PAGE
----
a) I have a pair of fair n-sided dice. The probability when both are rolled that their results differ by two is the same as that the sum will be 5 or less. Find n.
b) I have two dice, one with n sides and the other with m sides. When they are rolled the probability they are equal is the same as that they sum to 13 or higher. Find n and m.
c) I have a trio of n-sided dice. When I roll them all the probability that the dice all show different numbers is greater than when they sum 15 or less but less than when they sum 16 or less. Find n.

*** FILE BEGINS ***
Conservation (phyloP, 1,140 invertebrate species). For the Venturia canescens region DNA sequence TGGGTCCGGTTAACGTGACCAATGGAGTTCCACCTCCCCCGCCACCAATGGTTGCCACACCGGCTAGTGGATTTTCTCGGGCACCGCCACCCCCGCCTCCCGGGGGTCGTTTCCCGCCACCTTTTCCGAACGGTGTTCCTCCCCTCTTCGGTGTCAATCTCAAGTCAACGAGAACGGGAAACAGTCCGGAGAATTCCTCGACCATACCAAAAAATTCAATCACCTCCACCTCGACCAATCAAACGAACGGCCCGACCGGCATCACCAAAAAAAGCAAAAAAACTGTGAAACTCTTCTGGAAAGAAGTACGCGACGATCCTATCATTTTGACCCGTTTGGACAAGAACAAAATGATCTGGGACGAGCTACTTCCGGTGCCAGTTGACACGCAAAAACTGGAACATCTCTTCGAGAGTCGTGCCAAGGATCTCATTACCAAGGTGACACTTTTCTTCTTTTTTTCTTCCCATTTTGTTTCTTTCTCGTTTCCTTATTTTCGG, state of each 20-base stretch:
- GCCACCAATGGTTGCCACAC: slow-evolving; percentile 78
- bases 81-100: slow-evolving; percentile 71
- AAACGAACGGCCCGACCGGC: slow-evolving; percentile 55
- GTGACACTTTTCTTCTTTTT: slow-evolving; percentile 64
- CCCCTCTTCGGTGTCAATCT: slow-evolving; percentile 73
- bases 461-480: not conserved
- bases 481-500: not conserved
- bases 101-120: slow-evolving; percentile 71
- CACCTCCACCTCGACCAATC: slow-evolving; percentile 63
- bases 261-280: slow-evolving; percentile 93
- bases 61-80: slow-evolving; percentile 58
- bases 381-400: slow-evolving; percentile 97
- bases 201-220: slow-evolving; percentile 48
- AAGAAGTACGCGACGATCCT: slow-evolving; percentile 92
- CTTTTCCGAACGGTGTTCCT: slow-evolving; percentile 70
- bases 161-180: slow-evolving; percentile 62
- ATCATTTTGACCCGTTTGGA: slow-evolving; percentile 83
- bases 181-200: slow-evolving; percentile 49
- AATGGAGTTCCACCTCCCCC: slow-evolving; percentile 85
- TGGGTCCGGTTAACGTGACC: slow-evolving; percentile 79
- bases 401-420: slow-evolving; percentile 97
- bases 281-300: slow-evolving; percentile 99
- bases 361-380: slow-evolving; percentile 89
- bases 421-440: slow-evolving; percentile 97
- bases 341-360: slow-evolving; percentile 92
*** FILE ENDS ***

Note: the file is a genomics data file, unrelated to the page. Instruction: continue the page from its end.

Note: "x sided dice" are numbered with consecutive integers from 1 to x.
I'm temped to say 1 and 12, but I don't suppose a 1 die can exist.
How about 3 and 11? 1-1, 2-2, 3-3 and 11-2, 11-3, 10-3.
Or maybe 6 and 9? 1-1, 2-2, 3-3, 4-4, 5-5, 6-6 and 9-4, 9-5, 9-6, 8-5, 8-6, 7-6.
It seems to me like this problem has several solutions, hmm? Perhaps 1 and 3 dice don't count.
Posted by TamTam
on 2006-11-30 13:22:09